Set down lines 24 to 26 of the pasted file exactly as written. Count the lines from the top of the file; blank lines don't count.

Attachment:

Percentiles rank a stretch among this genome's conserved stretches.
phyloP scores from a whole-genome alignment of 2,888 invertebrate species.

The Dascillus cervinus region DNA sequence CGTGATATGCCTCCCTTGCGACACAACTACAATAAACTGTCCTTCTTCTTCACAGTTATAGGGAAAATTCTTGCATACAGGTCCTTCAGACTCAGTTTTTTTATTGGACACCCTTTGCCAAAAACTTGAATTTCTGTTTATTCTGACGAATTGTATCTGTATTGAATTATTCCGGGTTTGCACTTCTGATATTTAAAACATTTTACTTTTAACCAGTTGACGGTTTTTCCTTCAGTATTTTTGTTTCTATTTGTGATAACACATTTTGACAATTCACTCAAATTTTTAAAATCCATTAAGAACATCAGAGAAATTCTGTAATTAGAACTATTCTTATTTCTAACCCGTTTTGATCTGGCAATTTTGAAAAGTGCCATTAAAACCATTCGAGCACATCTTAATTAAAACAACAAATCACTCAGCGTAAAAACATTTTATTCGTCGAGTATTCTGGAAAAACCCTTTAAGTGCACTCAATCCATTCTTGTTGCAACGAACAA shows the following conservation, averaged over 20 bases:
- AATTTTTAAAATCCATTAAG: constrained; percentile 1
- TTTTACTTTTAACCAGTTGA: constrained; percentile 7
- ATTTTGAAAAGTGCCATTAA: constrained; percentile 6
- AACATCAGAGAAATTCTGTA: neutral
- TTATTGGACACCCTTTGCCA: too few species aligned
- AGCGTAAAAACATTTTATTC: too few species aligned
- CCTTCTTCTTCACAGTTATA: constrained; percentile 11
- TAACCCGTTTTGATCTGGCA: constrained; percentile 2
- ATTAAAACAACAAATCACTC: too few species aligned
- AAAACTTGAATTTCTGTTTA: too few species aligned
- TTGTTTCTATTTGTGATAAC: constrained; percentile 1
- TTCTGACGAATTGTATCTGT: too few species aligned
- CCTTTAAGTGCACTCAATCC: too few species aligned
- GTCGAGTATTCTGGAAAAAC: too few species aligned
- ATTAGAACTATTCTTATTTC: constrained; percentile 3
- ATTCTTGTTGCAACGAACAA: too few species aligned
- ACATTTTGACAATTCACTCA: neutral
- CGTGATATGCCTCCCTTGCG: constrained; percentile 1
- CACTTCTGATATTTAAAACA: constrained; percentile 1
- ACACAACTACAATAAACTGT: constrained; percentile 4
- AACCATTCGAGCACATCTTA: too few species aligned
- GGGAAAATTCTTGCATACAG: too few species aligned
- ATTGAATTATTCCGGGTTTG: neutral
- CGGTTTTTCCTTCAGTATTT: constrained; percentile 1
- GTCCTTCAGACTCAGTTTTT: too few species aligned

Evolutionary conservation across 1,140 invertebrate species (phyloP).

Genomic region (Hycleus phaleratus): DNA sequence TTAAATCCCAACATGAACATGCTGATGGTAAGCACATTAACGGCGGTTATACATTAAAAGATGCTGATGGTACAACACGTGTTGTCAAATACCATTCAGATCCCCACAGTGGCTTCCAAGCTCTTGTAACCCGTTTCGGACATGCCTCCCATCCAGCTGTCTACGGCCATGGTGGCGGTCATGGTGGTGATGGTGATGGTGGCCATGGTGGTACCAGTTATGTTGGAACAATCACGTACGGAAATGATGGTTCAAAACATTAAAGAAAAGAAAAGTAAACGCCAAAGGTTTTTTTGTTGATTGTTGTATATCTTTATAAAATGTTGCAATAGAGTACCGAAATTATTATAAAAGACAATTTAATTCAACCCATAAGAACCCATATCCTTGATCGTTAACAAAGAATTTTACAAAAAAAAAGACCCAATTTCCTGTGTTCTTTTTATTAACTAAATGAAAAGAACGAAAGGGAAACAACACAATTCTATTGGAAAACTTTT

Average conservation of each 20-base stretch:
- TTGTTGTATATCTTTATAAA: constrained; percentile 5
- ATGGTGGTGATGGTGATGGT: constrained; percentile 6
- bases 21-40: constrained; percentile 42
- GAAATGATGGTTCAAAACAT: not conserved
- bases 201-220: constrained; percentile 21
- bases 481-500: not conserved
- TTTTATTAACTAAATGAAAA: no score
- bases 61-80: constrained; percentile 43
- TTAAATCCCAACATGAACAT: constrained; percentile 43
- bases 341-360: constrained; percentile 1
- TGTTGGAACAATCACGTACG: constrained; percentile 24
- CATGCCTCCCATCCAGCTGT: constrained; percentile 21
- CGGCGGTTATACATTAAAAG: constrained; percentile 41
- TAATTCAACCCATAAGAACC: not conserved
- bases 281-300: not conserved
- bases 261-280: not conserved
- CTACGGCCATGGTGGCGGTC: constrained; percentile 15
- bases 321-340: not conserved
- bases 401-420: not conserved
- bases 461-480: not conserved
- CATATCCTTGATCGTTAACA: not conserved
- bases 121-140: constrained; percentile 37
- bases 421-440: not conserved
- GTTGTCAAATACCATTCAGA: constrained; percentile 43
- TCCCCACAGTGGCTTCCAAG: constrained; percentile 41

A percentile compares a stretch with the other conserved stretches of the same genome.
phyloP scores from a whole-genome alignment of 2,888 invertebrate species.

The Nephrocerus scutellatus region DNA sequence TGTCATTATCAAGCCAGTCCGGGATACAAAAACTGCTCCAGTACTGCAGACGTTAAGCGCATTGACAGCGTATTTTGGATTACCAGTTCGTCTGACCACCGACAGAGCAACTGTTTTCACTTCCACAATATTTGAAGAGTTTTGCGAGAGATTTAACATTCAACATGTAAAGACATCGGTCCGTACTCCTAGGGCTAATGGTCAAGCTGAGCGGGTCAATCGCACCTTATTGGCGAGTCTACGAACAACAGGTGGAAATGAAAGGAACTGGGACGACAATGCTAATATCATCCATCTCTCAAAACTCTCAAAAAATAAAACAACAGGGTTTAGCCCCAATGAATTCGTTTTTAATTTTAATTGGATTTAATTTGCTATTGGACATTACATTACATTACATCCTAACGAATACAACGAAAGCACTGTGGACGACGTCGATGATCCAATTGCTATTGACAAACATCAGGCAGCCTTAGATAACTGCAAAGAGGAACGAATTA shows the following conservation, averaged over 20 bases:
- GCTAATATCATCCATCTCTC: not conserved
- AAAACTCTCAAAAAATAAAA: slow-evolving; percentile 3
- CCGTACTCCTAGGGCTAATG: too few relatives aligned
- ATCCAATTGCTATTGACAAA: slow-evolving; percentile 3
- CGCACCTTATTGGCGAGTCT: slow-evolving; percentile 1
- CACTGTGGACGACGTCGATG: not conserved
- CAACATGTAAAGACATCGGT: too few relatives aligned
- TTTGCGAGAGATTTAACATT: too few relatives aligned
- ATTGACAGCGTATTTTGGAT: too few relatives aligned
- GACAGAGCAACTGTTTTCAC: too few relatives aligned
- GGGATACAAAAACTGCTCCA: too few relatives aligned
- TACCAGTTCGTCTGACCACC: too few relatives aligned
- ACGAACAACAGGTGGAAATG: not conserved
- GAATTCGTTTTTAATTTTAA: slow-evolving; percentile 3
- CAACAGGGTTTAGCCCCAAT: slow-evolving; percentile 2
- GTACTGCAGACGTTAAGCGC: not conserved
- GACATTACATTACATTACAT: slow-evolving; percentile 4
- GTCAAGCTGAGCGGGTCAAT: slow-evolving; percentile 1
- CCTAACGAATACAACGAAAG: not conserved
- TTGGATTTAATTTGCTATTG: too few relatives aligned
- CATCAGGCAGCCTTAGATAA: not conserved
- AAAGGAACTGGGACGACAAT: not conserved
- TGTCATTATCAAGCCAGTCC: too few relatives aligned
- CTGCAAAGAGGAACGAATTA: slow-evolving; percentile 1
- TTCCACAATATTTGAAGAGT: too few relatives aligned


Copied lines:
- AACCATTCGAGCACATCTTA: too few species aligned
- GGGAAAATTCTTGCATACAG: too few species aligned
- ATTGAATTATTCCGGGTTTG: neutral